We can say that we could not have known. We can wring our hands and say that this is not our fault. But are either of these things true? Or do most of us go through our lives concerned with only what is immediately in front of us with no regard whatsoever as to how it got there and why?

We need to ask the hard questions and demand answers from the manufacturers; from agribusinesses; from those in the meat, poultry, and fish packing and canning industries; and from our governments. What are the sources of what we are being sold and are human rights guaranteed for all involved along the supply chain?

But more than that, we need to ask ourselves a very important question: When is enough enough? In our relentless drive to acquire more, to experience more, we are going to any lengths to attain our goals. We are out-stripping our resources in any number of areas, yet, we demand more and we demand it faster.

What price has been paid by others so we can live in the opulence we enjoy?

How many men, women, and children have died so that we can gain whatever status points from the society in which we live, empty acknowledgements which mean absolutely nothing? They shift and change like the wind. What gives status today is passé before nightfall.

This man was a slave for 22 years. Primarily in the fishing industry. He was stolen from his family and his community and held captive for longer than he had lived when he was taken. He was maltreated, his life was under constant threat, he was fed swill, and chained so that he could not escape. So we can have fish for fancy cat food?

We say we want justice and fair practices for everyone, yet, our mindless greed to have whatever “they” say we should in order to have “respect” out in the streets is exactly what drives stories like this one.

In truth, many of us do not care one whit about what it takes to get it to us as long as it is there.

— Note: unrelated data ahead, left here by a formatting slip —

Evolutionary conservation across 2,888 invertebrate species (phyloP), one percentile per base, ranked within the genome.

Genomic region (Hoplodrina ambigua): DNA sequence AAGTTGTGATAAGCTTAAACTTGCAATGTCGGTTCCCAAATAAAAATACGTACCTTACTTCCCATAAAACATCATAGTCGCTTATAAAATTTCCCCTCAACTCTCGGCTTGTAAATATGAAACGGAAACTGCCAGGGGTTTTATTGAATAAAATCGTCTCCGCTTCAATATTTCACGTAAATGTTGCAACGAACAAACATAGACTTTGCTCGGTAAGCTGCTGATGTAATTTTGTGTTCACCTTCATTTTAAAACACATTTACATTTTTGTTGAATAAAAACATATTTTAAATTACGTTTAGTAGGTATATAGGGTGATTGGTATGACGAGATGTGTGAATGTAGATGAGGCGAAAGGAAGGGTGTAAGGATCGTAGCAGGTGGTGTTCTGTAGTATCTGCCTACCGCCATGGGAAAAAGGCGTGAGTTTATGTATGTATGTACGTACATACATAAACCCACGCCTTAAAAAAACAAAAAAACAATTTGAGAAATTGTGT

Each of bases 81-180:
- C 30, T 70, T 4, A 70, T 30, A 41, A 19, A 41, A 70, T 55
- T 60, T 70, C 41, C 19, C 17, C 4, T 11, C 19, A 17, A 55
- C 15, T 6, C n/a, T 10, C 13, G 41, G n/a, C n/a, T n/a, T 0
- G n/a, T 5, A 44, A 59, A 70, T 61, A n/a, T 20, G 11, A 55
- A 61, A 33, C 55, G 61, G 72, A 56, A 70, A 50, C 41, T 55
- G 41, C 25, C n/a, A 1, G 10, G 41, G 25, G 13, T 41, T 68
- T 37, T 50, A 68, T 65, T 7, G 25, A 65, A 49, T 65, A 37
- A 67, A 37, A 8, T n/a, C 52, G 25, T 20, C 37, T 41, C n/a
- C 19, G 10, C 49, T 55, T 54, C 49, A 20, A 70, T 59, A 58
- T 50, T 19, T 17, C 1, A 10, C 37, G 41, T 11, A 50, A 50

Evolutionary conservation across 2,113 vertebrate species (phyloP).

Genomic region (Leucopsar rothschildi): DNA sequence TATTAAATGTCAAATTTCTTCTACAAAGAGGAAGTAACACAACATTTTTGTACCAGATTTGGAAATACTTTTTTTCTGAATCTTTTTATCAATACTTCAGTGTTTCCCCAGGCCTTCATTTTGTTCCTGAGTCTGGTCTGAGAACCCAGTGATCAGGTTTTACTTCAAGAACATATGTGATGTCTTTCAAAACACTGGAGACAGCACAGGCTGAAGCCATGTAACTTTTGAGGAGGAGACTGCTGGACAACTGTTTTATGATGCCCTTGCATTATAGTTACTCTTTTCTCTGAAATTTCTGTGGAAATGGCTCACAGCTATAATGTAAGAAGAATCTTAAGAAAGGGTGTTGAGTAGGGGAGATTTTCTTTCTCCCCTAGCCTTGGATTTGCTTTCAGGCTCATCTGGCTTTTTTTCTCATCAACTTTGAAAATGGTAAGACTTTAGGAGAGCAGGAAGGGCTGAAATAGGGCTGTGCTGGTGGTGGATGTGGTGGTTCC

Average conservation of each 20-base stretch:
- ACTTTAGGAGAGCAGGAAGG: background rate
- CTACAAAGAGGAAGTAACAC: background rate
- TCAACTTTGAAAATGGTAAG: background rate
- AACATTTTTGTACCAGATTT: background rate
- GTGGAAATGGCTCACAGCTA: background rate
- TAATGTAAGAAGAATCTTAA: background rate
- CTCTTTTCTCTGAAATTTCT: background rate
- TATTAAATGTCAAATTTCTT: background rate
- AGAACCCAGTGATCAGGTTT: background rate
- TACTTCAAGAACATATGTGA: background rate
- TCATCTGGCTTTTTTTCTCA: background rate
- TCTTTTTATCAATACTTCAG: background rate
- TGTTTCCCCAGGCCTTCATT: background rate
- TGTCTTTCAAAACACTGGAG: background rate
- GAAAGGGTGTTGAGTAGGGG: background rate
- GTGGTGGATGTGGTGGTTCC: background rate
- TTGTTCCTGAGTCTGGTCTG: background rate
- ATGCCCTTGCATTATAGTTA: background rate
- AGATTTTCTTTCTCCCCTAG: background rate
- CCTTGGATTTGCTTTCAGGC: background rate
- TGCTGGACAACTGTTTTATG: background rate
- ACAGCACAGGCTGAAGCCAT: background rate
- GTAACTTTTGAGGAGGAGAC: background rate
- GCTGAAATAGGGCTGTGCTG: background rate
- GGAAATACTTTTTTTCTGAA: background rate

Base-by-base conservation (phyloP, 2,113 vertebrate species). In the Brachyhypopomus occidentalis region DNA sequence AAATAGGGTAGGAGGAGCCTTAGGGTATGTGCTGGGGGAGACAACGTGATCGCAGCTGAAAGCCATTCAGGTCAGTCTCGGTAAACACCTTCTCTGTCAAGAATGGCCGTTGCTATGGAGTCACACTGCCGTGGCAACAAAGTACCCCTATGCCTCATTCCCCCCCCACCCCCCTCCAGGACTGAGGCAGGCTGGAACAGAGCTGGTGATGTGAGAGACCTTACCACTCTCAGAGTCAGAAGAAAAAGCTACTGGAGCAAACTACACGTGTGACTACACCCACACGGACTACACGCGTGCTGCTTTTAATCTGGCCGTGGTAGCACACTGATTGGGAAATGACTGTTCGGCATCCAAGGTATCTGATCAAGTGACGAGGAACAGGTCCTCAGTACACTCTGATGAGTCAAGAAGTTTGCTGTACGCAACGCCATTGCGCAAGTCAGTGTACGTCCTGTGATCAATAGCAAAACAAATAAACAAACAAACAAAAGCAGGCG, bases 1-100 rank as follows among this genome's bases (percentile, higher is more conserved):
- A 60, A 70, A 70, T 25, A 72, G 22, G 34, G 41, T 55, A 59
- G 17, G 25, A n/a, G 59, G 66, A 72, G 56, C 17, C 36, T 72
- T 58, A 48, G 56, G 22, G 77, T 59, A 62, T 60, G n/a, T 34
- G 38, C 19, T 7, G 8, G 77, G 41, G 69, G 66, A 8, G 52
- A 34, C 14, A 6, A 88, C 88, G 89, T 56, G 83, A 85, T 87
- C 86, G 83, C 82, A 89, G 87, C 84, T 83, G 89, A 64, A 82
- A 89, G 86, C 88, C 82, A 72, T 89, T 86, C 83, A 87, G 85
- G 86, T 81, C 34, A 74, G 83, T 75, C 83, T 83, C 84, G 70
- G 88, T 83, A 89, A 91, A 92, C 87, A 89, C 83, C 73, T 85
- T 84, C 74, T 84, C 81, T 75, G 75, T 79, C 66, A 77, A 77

The question is not about the outrageous treatment he received. The question is how many others are going through this particular hell and what we are going to do about it?

So, the next time you go to buy fish from Southeast Asia, are you going to ask yourself who died in order to put that catch on your table? Harsh as it sounds, that may very well be the reality of it.

The next time you want fish for dinner and you are shopping at Walmart, Sysco, Krogers, or another company, are you going to ask yourself the question of where the fish came from and whose life and freedom was on the line in order for you to have the catch that is in front of you?

The next time you go to feed your cat Fancy Feasts, Meow Mix, or Iams cat food, are you going to ask yourself if another human being had to go through the tortures of the damned in order for that can to be in your hand?

Or are you going to be aware and responsible for telling the packing and canning companies that you will not support these horrific practices and instead buy brands that verify their sources are companies who guarantee their employees are treated humanely and their human rights are respected?

We each vote with the dollars we pay to these industries for goods and services rendered. It is the leverage we have to either make these practices stop or to allow them to continue.

Vote wisely.